“Energy and climate change are dominant issues for our customers, our nation and the world. It is imperative that we apply our tremendous depth of engineering and technical talent to solutions for energy independence, and at the same time open up adjacent markets for continued business growth.”
— Ray O. Johnson, Lockheed Martin senior vice president and chief technology officer
Space-based solar power has significant potential. After collecting the solar energy, the space-based solar power system converts it to radio frequency energy and conveys it efficiently and safely to the ground through large-aperture transmitters and collectors. This artist’s rendering of a space-based solar array shows the wide aperture delivery of the space-generated power, an important safety feature.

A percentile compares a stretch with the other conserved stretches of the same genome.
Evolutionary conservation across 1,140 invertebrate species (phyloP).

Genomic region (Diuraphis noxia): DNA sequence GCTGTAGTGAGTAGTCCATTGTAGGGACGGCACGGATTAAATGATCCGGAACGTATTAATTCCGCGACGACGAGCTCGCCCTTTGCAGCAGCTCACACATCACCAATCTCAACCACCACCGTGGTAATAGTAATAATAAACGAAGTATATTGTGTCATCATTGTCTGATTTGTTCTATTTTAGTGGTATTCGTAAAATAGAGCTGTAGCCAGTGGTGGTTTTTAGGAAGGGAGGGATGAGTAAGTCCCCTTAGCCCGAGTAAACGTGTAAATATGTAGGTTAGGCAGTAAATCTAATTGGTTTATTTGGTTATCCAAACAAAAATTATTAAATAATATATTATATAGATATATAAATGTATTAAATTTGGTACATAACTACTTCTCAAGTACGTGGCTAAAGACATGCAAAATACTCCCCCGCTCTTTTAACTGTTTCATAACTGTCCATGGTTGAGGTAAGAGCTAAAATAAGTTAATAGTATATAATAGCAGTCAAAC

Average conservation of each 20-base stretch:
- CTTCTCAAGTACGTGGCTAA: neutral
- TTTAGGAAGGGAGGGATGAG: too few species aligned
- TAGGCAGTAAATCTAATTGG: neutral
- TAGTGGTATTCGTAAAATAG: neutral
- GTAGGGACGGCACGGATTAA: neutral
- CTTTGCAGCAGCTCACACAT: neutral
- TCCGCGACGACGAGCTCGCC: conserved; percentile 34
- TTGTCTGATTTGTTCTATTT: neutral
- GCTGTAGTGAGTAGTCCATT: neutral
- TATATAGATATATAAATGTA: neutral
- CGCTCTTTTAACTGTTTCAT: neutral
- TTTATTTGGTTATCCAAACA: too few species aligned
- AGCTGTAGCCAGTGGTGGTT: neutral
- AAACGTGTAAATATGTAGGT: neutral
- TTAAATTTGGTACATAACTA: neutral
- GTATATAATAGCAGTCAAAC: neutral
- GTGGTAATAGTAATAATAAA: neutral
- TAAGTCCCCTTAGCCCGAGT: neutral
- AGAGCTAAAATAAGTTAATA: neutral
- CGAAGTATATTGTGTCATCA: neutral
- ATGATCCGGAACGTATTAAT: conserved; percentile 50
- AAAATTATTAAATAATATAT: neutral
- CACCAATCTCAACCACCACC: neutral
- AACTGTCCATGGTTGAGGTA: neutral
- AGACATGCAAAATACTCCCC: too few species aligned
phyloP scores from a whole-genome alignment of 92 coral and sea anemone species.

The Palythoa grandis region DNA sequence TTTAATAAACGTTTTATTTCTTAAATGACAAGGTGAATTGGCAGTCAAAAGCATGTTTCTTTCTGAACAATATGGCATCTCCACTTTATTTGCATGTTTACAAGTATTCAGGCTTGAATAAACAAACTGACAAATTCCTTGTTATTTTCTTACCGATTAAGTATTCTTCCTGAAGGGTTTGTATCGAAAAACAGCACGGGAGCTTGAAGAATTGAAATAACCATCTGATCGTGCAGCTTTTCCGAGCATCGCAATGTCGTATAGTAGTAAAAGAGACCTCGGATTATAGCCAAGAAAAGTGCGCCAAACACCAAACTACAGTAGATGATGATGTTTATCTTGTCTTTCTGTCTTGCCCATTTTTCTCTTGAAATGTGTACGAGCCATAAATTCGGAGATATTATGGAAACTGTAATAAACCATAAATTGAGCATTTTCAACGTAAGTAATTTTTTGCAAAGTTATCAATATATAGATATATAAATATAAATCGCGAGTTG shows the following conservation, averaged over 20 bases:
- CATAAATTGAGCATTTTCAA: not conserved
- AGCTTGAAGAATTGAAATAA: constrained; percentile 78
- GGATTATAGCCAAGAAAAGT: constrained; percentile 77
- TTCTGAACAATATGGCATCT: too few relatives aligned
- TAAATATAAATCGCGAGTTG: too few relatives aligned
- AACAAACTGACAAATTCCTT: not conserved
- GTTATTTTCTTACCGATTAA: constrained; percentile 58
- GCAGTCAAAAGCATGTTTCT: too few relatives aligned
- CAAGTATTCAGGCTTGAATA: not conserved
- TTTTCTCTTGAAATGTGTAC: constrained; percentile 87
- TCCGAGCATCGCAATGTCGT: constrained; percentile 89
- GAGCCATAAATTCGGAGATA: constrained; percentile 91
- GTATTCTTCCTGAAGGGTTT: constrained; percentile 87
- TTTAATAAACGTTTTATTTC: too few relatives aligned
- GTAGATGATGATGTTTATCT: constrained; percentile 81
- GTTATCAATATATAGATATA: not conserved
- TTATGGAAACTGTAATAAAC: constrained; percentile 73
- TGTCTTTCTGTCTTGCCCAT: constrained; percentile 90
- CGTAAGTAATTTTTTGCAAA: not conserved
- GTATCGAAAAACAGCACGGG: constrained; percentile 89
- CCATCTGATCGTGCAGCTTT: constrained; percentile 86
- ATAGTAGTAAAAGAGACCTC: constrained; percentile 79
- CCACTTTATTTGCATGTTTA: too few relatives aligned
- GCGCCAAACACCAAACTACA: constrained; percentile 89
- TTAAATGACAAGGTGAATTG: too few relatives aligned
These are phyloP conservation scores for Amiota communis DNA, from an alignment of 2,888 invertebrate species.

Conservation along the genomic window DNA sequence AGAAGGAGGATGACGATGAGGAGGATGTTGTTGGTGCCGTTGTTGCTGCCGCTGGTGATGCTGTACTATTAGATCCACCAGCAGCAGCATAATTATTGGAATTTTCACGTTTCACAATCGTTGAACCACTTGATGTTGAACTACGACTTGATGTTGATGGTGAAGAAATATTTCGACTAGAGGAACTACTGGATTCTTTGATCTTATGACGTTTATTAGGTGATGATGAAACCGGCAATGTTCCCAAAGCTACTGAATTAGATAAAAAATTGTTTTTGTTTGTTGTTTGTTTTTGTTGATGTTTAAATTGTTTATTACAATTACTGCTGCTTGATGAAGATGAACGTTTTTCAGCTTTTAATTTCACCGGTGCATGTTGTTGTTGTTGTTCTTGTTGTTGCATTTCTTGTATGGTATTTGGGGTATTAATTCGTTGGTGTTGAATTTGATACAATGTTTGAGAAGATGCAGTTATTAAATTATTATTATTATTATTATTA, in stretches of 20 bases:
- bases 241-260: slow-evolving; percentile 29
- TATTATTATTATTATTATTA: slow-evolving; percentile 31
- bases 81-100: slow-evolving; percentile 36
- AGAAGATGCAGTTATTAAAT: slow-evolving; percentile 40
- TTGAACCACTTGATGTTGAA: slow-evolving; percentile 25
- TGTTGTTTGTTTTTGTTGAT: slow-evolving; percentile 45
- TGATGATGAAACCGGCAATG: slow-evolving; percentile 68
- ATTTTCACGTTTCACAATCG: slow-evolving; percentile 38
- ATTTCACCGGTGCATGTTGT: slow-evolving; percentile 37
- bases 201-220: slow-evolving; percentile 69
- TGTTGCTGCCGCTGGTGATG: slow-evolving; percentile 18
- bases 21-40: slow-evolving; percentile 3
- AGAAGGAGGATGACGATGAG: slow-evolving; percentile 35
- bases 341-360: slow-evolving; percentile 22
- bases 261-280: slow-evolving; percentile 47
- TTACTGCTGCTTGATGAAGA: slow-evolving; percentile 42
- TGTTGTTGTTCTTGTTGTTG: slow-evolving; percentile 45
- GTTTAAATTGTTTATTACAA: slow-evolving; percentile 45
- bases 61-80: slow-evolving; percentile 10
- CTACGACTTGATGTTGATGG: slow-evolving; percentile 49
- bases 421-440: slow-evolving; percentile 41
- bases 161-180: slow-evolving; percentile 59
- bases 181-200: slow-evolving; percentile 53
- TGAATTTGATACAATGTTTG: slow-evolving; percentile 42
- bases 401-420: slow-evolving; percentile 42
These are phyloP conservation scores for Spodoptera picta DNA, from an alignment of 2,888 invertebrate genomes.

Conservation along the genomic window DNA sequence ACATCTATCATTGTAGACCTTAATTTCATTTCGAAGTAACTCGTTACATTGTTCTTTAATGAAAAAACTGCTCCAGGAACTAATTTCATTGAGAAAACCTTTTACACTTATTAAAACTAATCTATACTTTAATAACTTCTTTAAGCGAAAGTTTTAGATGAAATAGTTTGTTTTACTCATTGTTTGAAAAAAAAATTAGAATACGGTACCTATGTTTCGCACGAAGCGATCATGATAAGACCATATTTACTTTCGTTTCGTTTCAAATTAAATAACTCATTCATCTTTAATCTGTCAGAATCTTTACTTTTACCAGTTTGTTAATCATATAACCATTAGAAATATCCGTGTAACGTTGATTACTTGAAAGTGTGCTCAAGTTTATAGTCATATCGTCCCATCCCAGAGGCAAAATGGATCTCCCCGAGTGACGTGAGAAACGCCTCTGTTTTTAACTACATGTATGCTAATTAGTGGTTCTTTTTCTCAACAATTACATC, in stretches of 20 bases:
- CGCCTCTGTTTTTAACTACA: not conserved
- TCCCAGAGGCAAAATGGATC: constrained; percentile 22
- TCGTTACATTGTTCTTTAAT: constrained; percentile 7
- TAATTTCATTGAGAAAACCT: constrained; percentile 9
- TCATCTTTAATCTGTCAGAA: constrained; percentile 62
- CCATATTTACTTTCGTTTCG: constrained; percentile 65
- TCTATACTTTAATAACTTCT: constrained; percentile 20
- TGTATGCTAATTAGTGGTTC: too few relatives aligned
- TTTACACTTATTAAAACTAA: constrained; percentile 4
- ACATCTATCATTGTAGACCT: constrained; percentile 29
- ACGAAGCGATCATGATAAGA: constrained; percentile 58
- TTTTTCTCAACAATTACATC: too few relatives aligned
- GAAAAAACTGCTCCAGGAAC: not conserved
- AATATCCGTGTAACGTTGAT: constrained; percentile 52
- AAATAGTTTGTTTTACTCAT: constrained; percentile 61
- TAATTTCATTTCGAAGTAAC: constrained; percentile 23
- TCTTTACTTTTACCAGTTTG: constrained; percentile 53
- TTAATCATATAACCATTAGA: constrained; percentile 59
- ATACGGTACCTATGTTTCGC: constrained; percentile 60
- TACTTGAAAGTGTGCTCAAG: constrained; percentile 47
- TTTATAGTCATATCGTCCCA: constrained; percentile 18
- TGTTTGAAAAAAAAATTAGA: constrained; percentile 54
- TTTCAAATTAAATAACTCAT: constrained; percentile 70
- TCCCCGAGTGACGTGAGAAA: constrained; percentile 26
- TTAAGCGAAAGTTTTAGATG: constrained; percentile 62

Another technology that is some years away but holds tremendous potential is space-based solar power. Lockheed Martin Space Systems is in the early stages of forming a program in conjunction with government and industry partners to develop a solar power system that operates where the sun is always shining — above Earth’s atmosphere. Around-the-clock access to sunshine with no weather outages, as well as the space-based system’s ability to collect solar energy before any is lost to the atmosphere, makes it potentially four to eight times more efficient than systems currently on the ground, says Rick Halbach, Space Systems senior manager. After collecting the solar energy, the space-based solar power system would convert it to radio frequency energy and convey it efficiently and safely to the ground through large-aperture transmitters and collectors. Related technology work, such as advanced photovoltaic solar cells designed specifically for use in space are being matured by Space Systems’ Advanced Technology Center in Palo Alto, Calif. The ATC is also working on thermovoltaics and battery technologies for space applications.